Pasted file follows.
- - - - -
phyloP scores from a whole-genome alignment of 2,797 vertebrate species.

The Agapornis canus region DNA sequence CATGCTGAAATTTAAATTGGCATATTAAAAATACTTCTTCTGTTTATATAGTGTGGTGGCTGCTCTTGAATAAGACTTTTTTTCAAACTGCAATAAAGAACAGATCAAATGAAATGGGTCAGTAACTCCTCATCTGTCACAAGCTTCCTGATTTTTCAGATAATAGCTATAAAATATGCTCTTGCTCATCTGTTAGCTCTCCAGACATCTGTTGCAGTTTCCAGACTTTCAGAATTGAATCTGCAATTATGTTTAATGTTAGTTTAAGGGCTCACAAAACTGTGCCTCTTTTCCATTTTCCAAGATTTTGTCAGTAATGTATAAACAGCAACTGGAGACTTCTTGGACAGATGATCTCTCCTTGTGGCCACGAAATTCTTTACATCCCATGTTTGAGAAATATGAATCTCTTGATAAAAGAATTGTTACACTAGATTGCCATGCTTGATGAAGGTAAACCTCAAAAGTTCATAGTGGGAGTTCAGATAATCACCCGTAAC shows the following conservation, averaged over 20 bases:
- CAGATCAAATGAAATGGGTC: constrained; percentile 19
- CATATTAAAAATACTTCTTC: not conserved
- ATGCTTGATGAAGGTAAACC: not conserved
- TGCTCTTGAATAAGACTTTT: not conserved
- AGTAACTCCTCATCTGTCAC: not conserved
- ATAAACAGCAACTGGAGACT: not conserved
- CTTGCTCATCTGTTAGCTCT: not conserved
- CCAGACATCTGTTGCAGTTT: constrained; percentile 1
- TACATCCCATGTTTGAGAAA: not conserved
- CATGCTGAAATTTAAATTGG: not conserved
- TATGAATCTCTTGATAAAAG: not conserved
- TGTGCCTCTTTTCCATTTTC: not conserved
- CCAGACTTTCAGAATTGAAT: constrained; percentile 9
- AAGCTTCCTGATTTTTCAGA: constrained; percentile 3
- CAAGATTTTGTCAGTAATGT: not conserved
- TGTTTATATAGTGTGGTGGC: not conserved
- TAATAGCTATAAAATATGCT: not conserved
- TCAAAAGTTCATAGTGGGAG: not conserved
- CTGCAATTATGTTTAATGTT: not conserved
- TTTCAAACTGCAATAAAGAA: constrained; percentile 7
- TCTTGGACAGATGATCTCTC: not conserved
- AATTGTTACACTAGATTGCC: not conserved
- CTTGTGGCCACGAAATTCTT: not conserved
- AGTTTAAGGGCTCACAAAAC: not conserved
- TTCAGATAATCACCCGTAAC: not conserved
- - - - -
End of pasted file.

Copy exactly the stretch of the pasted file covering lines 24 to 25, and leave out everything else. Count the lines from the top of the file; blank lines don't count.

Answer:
- AATTGTTACACTAGATTGCC: not conserved
- CTTGTGGCCACGAAATTCTT: not conserved